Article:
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The therapeutic utility of Factor I in the treatment of complement dependent pathophysiological processes

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thesis
posted on 30.05.2017, 12:45 by Anna Buchberger
The complement system is an important defence system of our body. Of the three complement activation pathways, the alternative pathway is continuously activated at a low rate by a mechanism called tick-over. The alternative pathway is governed by the relative rate of two competing cycles, the C3b feedback and breakdown cycle. Correct regulation of the alternative pathway is essential to prevent damage and polymorphisms in alternative pathway regulation are increasingly associated with (particularly age-related) diseases. Factor I is unique in that it irreversible inactivates C3b. Raising the concentration of Factor I, slows down the rate of the C3b feedback cycle while the C3b breakdown cycle will be accelerated. Renal ischemia is an inevitable, injurious event during renal transplantation but can also occur as a consequence of impaired kidney perfusion and it is known that the alternative pathway exacerbates injury although recent data highlight the importance of a lectin pathway-mediated activation mechanism in the reperfusion period. To test the effect of increased Factor I plasma concentration, recombinant Factor I was generated and tested for functional activity. Administration of mouse Factor I reduced mortality and renal injury in a mouse model of renal ischemia reperfusion injury when compared to administration of a control protein. Factor I was also over-expressed in vivo as a gene therapy via an adeno-associated virus expression system. By titration of administrated virus particles, the levels of Factor I in mice could be raised up to 4x the normal concentration. In order to diagnose and test therapeutic progress of a future therapy for early age-related macular degeneration, a new, fast and reliable method is required. A ScFv mini antibody was generated that specifically recognises iC3b, a major opsonin and marker of inflammation, and C3dg. This biomarker is intended for fluorescent detection of complement activation products in the retina.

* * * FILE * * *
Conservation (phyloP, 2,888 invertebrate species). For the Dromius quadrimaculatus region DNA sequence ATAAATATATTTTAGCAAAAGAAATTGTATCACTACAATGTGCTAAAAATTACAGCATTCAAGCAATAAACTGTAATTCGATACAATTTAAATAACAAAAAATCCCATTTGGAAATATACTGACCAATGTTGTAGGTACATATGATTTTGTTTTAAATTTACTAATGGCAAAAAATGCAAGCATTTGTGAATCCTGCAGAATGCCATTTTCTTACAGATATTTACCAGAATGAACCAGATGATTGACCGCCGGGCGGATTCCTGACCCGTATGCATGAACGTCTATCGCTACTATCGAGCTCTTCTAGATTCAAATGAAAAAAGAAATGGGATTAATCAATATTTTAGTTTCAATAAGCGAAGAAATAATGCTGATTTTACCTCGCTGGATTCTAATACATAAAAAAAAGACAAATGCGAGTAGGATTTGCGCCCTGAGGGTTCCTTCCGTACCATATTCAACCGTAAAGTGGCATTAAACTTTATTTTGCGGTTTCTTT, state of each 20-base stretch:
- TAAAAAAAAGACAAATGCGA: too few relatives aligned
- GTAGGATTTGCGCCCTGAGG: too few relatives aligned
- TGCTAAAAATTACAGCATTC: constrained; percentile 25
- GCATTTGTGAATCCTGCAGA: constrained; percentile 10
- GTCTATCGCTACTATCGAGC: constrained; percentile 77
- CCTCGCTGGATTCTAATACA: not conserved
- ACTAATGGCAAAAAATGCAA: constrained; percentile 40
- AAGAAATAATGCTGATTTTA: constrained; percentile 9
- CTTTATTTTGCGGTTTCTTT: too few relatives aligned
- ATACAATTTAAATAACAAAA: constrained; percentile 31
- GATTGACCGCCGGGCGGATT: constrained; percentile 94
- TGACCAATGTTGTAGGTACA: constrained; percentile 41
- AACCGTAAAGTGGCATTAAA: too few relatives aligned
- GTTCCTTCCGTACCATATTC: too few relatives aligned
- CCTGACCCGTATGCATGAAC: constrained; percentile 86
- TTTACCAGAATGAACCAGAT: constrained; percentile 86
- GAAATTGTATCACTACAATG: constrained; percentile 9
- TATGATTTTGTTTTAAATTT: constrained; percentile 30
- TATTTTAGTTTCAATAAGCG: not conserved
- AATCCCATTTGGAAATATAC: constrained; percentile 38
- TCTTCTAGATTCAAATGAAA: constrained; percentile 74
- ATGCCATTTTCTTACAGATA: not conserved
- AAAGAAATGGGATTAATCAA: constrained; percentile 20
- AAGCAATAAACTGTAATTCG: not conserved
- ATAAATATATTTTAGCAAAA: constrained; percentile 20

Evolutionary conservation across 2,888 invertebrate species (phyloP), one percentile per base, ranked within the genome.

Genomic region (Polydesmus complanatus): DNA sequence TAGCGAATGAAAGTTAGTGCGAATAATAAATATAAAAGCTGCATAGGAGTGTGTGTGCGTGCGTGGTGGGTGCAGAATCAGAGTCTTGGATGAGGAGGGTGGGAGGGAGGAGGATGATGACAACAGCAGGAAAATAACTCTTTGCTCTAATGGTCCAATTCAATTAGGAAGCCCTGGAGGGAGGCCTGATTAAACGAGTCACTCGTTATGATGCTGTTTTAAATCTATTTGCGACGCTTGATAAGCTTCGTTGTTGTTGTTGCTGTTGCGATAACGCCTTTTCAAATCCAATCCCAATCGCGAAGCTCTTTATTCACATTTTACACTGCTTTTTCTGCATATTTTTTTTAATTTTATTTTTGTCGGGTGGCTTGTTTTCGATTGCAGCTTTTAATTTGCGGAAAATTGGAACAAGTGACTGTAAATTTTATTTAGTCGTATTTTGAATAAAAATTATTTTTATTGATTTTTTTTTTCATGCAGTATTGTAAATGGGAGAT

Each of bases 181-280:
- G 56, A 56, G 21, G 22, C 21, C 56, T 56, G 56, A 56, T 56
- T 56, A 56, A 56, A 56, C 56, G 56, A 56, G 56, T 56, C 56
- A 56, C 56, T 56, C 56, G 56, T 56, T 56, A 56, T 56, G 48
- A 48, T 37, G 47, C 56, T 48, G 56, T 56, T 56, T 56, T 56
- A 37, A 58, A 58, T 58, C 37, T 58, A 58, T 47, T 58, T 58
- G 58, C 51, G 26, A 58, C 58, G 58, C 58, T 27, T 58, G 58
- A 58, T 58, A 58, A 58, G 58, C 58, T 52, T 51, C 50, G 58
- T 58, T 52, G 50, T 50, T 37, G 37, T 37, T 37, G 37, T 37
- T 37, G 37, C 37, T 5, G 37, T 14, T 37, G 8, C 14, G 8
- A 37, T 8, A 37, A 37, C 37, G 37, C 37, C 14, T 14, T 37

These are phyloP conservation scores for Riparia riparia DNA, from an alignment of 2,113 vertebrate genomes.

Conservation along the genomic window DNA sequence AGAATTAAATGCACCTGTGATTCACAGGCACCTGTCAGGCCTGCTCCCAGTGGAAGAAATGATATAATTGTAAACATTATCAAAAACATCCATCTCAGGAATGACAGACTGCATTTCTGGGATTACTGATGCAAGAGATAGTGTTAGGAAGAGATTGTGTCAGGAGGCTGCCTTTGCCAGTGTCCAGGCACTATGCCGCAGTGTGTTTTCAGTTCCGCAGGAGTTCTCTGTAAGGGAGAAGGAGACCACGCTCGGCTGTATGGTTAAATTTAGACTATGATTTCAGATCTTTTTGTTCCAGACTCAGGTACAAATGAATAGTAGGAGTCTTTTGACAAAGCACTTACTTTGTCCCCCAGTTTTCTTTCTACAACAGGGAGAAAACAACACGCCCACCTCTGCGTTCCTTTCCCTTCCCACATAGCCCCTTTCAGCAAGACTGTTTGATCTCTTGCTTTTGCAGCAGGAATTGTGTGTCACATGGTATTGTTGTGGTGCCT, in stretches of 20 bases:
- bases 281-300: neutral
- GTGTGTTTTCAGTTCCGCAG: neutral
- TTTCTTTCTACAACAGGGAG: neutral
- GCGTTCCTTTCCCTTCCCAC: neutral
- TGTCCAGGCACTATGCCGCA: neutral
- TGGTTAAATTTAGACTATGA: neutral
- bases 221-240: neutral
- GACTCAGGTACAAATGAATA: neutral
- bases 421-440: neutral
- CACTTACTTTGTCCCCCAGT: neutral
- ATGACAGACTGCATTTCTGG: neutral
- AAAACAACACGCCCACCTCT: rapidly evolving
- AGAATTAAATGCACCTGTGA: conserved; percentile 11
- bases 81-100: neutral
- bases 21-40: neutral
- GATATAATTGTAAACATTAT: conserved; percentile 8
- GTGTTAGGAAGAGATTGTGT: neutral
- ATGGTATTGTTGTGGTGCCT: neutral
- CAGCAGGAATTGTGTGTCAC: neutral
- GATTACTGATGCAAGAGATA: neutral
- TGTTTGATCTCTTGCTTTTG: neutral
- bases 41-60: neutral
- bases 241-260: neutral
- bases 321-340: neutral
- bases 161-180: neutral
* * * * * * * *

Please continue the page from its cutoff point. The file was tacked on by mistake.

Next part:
History

Supervisor(s)

Schwaeble, Wilhelm

Date of award

24/05/2016

Author affiliation

Department of Infection, Immunity and Inflammation

Awarding institution

University of Leicester

Qualification level

Doctoral

Qualification name

PhD

Language

en

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